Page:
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38 of 52 people found the following review helpful
1.0 out of 5 stars The worst thing to hit the morning, February 5, 2010
This review is from: All Things at Once (Hardcover)
I find it almost laughable that this woman is even on television. She is barely coherent unless she's reading the teleprompter (but then Joe is talking over even THAT).

Lately, she sits there while she is on the air, actually signing books! And doing it as if no one can see her! Does she understand what cameras do? Mika, dear, they are more than mirrors.

I am sure this little rich girl, who has not accomplished ONE thing that can't be attributed to the fact that she's the daughter of an arguably intellegent and thoughtful man, probably had someone write this for her.

Why noT? Someone takes care of her children. Even funnier is that she says her children don't mind her being gone. Well, duh! She's a space cadet and self absorbed. Read up on narcissists. This woman is the poster child. Even more horrible is that the male poster child of narcissism is her "co-host." Watching the two of them stumble through three hours each morning (well, not that Mika or Joe are on air every day-each of them has more excuses to be 'absent" than a school chid) is painful. Try those excuses not to come to work lines in the "real world", Mika and Joe.

Did I buy this book? No. I skimmed it at a bookstore. I wish I had it here though so I could quote some of the whine.

Yep, she's got the recipe for success, alright. Sadly, it's just the typical "only the rich" need apply to be able to follow it kind of recipe.

Oh, thank you, Mika, we all feel so much more enlightened by your book. Now could someone at MNBC, please turn out the lights on Joe and Mika. Please. If not, I fear more books, ore wasted space.
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69 of 96 people found the following review helpful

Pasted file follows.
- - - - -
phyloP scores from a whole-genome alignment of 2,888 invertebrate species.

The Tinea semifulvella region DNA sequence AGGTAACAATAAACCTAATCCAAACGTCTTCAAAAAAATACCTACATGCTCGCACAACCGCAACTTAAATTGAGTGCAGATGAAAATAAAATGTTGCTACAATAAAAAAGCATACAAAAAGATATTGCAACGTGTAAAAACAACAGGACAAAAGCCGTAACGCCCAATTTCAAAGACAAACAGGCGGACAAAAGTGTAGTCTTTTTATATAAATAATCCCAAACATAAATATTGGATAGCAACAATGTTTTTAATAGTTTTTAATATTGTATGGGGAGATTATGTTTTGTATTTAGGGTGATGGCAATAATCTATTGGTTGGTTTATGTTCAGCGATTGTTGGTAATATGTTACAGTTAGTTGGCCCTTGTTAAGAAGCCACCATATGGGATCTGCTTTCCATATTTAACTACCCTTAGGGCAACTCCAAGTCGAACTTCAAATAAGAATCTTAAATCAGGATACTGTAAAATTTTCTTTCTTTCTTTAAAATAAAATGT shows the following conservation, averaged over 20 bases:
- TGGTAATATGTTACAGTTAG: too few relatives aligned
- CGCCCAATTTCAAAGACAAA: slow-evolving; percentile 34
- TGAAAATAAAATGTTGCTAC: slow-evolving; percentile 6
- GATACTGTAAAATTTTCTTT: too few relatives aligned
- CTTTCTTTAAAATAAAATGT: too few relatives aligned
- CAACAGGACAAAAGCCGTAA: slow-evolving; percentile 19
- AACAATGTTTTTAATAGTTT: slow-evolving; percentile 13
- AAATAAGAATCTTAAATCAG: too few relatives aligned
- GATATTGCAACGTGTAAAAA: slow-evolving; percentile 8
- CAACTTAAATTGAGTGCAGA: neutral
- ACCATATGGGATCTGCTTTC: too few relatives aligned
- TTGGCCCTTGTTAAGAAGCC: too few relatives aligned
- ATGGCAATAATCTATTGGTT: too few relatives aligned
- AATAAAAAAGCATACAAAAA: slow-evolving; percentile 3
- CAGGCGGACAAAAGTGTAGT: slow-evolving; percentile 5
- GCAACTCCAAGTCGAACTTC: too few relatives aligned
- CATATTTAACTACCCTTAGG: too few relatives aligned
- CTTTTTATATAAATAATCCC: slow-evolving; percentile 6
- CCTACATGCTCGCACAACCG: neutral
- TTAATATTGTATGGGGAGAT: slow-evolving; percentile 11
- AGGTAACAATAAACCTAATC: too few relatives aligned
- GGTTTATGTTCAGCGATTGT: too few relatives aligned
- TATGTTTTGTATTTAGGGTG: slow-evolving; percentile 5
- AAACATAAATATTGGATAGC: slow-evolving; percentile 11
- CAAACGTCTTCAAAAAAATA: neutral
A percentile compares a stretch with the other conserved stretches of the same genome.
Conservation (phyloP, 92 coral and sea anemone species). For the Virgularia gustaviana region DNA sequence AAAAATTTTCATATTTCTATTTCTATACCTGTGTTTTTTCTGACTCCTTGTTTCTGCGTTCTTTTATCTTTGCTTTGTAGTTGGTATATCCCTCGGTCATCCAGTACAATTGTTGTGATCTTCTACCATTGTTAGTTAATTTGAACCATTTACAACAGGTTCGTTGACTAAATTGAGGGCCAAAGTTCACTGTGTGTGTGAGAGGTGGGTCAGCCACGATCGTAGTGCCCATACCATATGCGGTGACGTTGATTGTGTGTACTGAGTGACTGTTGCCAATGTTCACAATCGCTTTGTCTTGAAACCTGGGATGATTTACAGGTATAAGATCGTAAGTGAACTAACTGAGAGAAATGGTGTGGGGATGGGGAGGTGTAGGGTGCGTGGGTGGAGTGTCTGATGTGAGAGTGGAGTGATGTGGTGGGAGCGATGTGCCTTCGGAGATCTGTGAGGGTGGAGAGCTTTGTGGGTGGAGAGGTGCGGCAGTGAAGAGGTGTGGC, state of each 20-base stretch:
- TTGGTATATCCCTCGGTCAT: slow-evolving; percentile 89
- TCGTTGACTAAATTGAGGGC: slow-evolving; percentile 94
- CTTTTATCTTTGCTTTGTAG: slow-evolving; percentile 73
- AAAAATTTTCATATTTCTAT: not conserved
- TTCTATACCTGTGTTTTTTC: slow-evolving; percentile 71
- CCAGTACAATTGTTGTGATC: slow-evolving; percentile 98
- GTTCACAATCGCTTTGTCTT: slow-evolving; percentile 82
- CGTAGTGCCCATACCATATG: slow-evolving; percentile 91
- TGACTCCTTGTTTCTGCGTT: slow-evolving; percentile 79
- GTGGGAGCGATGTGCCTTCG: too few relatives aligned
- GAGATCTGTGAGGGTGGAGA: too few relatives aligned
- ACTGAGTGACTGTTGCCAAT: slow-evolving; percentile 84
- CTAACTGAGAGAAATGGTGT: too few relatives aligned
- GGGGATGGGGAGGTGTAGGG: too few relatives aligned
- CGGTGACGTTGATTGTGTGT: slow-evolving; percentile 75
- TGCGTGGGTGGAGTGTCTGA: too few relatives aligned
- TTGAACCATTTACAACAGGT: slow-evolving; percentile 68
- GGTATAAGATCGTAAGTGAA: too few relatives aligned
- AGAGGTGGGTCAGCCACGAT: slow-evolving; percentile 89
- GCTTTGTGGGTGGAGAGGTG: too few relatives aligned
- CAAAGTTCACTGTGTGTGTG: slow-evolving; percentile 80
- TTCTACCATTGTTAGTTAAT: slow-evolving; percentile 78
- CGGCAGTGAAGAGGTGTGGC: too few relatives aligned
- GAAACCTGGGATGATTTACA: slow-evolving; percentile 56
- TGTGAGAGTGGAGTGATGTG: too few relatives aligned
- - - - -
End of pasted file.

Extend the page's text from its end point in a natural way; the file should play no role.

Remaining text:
4.0 out of 5 stars Memoir For Everyone, January 2, 2010
This review is from: All Things at Once (Hardcover)
I enjoy reading about others lives, even when I know very little about them. That was the case when I decided to read Mika Brzezinski's, "All Things At Once." I became a little worried when the marketing of the book was focused on career women. I have the wrong plumbing and I am perfectly satisfied working with my wife in her in-home childcare business. With that said, I went into this book wanting to provide insight relevant to anyone interested in Mika's book.

"All Things at Once," by Mika Brzezinkski reads much like how she describes her career. It starts out with the intention of doing great things. The focus of the book is pretty rough with signs of promise. There are parts that are good and others that fall short. By the last third of the book, the memoir comes into its own. It pulled me in and began to tug on me in an emotional way.

The beginning of the book takes a glimpse at Mika's childhood. It is interspersed with mentions of her career. Mika's father was the national security adviser during the Carter administration. Her family in all aspects were country folk that enjoyed hunting and had a lifestyle far removed from the Washington socialite scene they had become apart of. The memoir glances over this information, which if given more detail would have been excellent reading.

Mika goes on to highlight the start of her career. She discusses her choices that created a hectic and stressful life. All this leads to an accident that made Mika take a closer look at her decisions. This becomes a vital turning point in her life. Mika's family dynamic is different from the typical two working parent household. The demands put on Mika and her husband, because of their careers, creates an environment that may shock some reading the book.

As Mika details her first move to MSNBC, the focus of the book becomes clearer and the story begins to hold my interest better. Her experiences in the latter part of her career are detailed in a way that was very interesting and moving.

As described in the book, Mika stretches herself quite thin. With this in mind she put together a good memoir. If Mika had more time to dedicate to her book, it could have been great. Overall, I enjoyed the honest and telling look into her life. I would recommend it to anyone, not just career minded women.

---
Meijer Bjorn, Reviewer for Bookpleasures
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21 of 29 people found the following review helpful
1.0 out of 5 stars All Things at Once, February 24, 2010
This review is from: All Things at Once (Hardcover)
All Things at Once, by Mika Brzezinski

The best part of this book is Mika's honesty, especially her no-holds barred recounting of a terrible accident with her and her baby, caused due to Mika's exhaustion of stretching herself too thin. But that's really the only positive of this book - it's very short, doesn't contain much of substance, and just generally left me wondering what I had read.